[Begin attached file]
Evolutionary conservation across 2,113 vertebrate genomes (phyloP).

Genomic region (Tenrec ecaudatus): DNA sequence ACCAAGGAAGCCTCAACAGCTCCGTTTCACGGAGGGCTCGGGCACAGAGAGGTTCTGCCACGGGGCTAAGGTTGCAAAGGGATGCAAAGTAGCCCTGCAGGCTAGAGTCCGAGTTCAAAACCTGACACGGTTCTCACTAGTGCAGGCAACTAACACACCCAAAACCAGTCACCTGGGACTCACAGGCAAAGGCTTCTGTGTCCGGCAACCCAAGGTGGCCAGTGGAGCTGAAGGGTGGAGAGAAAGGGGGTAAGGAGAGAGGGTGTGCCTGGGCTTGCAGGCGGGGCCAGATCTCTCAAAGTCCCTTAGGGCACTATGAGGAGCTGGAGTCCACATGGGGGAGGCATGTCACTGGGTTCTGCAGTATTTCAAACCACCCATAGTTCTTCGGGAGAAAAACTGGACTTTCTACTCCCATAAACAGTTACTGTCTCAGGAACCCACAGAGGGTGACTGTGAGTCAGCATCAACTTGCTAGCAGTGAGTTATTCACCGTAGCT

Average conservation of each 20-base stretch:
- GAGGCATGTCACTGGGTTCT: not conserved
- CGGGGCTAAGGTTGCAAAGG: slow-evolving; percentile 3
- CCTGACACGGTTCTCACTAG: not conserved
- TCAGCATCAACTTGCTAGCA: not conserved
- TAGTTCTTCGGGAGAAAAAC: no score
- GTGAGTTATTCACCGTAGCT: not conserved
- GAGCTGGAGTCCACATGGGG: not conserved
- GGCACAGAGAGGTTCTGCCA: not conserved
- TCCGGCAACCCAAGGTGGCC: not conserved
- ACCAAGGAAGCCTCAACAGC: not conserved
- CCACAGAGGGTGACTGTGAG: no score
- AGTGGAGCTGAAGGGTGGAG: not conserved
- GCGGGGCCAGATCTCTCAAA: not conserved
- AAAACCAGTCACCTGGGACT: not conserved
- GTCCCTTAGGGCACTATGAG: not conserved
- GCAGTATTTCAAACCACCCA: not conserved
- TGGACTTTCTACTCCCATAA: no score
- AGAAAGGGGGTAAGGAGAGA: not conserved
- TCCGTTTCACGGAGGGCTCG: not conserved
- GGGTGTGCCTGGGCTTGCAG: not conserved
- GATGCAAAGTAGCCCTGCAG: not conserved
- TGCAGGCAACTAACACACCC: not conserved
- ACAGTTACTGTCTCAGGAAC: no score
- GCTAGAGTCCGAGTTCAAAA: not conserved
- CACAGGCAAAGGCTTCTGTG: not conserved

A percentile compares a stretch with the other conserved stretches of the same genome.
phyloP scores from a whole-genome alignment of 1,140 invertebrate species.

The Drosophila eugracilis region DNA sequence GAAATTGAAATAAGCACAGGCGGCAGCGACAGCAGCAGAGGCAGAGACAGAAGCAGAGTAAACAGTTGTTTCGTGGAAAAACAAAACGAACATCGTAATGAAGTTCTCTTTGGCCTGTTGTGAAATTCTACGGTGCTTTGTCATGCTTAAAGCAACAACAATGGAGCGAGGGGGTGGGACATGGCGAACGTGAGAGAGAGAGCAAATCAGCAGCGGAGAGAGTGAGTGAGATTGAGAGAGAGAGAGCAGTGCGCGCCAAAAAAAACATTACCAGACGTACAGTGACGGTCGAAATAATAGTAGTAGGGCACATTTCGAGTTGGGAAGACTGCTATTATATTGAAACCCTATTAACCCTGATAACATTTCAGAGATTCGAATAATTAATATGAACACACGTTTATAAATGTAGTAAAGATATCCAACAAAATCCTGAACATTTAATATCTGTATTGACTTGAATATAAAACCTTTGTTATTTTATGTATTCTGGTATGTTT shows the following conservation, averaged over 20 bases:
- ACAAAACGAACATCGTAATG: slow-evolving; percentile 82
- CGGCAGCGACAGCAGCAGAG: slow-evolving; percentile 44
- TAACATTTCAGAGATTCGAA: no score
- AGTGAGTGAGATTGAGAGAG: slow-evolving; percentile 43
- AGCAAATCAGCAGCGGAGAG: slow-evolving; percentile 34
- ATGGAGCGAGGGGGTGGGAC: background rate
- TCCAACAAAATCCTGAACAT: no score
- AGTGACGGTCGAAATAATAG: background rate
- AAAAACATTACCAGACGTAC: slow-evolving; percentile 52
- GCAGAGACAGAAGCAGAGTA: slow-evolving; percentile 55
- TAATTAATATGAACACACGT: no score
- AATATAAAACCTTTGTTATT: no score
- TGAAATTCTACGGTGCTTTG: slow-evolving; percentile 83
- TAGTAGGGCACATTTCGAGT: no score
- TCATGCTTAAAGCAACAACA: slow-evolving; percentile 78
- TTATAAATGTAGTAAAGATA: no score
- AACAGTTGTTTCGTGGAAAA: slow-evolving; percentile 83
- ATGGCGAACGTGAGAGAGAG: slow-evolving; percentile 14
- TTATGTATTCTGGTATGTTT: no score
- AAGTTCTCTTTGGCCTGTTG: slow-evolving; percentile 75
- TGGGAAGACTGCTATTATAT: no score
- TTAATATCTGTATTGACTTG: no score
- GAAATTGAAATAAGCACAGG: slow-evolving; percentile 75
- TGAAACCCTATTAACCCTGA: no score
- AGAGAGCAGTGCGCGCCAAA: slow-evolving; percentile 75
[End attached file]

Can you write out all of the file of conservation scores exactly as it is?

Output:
Evolutionary conservation across 2,113 vertebrate genomes (phyloP).

Genomic region (Tenrec ecaudatus): DNA sequence ACCAAGGAAGCCTCAACAGCTCCGTTTCACGGAGGGCTCGGGCACAGAGAGGTTCTGCCACGGGGCTAAGGTTGCAAAGGGATGCAAAGTAGCCCTGCAGGCTAGAGTCCGAGTTCAAAACCTGACACGGTTCTCACTAGTGCAGGCAACTAACACACCCAAAACCAGTCACCTGGGACTCACAGGCAAAGGCTTCTGTGTCCGGCAACCCAAGGTGGCCAGTGGAGCTGAAGGGTGGAGAGAAAGGGGGTAAGGAGAGAGGGTGTGCCTGGGCTTGCAGGCGGGGCCAGATCTCTCAAAGTCCCTTAGGGCACTATGAGGAGCTGGAGTCCACATGGGGGAGGCATGTCACTGGGTTCTGCAGTATTTCAAACCACCCATAGTTCTTCGGGAGAAAAACTGGACTTTCTACTCCCATAAACAGTTACTGTCTCAGGAACCCACAGAGGGTGACTGTGAGTCAGCATCAACTTGCTAGCAGTGAGTTATTCACCGTAGCT

Average conservation of each 20-base stretch:
- GAGGCATGTCACTGGGTTCT: not conserved
- CGGGGCTAAGGTTGCAAAGG: slow-evolving; percentile 3
- CCTGACACGGTTCTCACTAG: not conserved
- TCAGCATCAACTTGCTAGCA: not conserved
- TAGTTCTTCGGGAGAAAAAC: no score
- GTGAGTTATTCACCGTAGCT: not conserved
- GAGCTGGAGTCCACATGGGG: not conserved
- GGCACAGAGAGGTTCTGCCA: not conserved
- TCCGGCAACCCAAGGTGGCC: not conserved
- ACCAAGGAAGCCTCAACAGC: not conserved
- CCACAGAGGGTGACTGTGAG: no score
- AGTGGAGCTGAAGGGTGGAG: not conserved
- GCGGGGCCAGATCTCTCAAA: not conserved
- AAAACCAGTCACCTGGGACT: not conserved
- GTCCCTTAGGGCACTATGAG: not conserved
- GCAGTATTTCAAACCACCCA: not conserved
- TGGACTTTCTACTCCCATAA: no score
- AGAAAGGGGGTAAGGAGAGA: not conserved
- TCCGTTTCACGGAGGGCTCG: not conserved
- GGGTGTGCCTGGGCTTGCAG: not conserved
- GATGCAAAGTAGCCCTGCAG: not conserved
- TGCAGGCAACTAACACACCC: not conserved
- ACAGTTACTGTCTCAGGAAC: no score
- GCTAGAGTCCGAGTTCAAAA: not conserved
- CACAGGCAAAGGCTTCTGTG: not conserved

A percentile compares a stretch with the other conserved stretches of the same genome.
phyloP scores from a whole-genome alignment of 1,140 invertebrate species.

The Drosophila eugracilis region DNA sequence GAAATTGAAATAAGCACAGGCGGCAGCGACAGCAGCAGAGGCAGAGACAGAAGCAGAGTAAACAGTTGTTTCGTGGAAAAACAAAACGAACATCGTAATGAAGTTCTCTTTGGCCTGTTGTGAAATTCTACGGTGCTTTGTCATGCTTAAAGCAACAACAATGGAGCGAGGGGGTGGGACATGGCGAACGTGAGAGAGAGAGCAAATCAGCAGCGGAGAGAGTGAGTGAGATTGAGAGAGAGAGAGCAGTGCGCGCCAAAAAAAACATTACCAGACGTACAGTGACGGTCGAAATAATAGTAGTAGGGCACATTTCGAGTTGGGAAGACTGCTATTATATTGAAACCCTATTAACCCTGATAACATTTCAGAGATTCGAATAATTAATATGAACACACGTTTATAAATGTAGTAAAGATATCCAACAAAATCCTGAACATTTAATATCTGTATTGACTTGAATATAAAACCTTTGTTATTTTATGTATTCTGGTATGTTT shows the following conservation, averaged over 20 bases:
- ACAAAACGAACATCGTAATG: slow-evolving; percentile 82
- CGGCAGCGACAGCAGCAGAG: slow-evolving; percentile 44
- TAACATTTCAGAGATTCGAA: no score
- AGTGAGTGAGATTGAGAGAG: slow-evolving; percentile 43
- AGCAAATCAGCAGCGGAGAG: slow-evolving; percentile 34
- ATGGAGCGAGGGGGTGGGAC: background rate
- TCCAACAAAATCCTGAACAT: no score
- AGTGACGGTCGAAATAATAG: background rate
- AAAAACATTACCAGACGTAC: slow-evolving; percentile 52
- GCAGAGACAGAAGCAGAGTA: slow-evolving; percentile 55
- TAATTAATATGAACACACGT: no score
- AATATAAAACCTTTGTTATT: no score
- TGAAATTCTACGGTGCTTTG: slow-evolving; percentile 83
- TAGTAGGGCACATTTCGAGT: no score
- TCATGCTTAAAGCAACAACA: slow-evolving; percentile 78
- TTATAAATGTAGTAAAGATA: no score
- AACAGTTGTTTCGTGGAAAA: slow-evolving; percentile 83
- ATGGCGAACGTGAGAGAGAG: slow-evolving; percentile 14
- TTATGTATTCTGGTATGTTT: no score
- AAGTTCTCTTTGGCCTGTTG: slow-evolving; percentile 75
- TGGGAAGACTGCTATTATAT: no score
- TTAATATCTGTATTGACTTG: no score
- GAAATTGAAATAAGCACAGG: slow-evolving; percentile 75
- TGAAACCCTATTAACCCTGA: no score
- AGAGAGCAGTGCGCGCCAAA: slow-evolving; percentile 75